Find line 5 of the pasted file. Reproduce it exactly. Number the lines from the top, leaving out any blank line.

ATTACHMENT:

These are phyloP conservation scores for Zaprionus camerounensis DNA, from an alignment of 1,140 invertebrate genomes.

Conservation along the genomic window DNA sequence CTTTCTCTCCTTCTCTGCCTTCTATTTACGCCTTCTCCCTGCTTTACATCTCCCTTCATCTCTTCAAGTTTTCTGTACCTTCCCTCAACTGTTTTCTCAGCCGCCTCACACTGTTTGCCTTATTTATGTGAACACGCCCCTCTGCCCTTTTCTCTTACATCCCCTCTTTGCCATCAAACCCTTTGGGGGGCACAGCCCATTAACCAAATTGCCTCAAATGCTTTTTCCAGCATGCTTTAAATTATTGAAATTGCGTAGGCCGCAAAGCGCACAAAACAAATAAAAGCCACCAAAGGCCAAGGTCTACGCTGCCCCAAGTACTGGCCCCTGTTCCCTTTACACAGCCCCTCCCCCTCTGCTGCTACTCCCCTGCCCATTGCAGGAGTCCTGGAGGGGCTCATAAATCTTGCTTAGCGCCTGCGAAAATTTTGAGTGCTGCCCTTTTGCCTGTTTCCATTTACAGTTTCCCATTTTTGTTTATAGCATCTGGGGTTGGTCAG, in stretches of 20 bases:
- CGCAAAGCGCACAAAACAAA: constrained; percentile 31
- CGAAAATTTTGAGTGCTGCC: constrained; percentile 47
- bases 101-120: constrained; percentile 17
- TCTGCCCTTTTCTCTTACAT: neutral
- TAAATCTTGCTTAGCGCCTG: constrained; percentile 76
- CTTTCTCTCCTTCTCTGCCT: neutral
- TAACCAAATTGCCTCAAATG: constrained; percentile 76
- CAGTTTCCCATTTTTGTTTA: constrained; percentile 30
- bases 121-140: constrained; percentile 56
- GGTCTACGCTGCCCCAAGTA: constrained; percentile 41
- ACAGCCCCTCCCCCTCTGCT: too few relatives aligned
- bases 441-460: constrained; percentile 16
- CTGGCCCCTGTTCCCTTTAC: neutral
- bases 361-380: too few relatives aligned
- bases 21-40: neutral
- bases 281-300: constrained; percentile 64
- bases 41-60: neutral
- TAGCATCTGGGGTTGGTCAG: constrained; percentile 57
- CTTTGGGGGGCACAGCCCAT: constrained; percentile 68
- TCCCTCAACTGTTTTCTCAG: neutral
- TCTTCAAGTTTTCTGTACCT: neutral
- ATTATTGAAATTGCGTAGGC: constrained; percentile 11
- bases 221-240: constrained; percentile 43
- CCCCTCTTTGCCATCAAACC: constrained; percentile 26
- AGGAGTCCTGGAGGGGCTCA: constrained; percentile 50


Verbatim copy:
- bases 101-120: constrained; percentile 17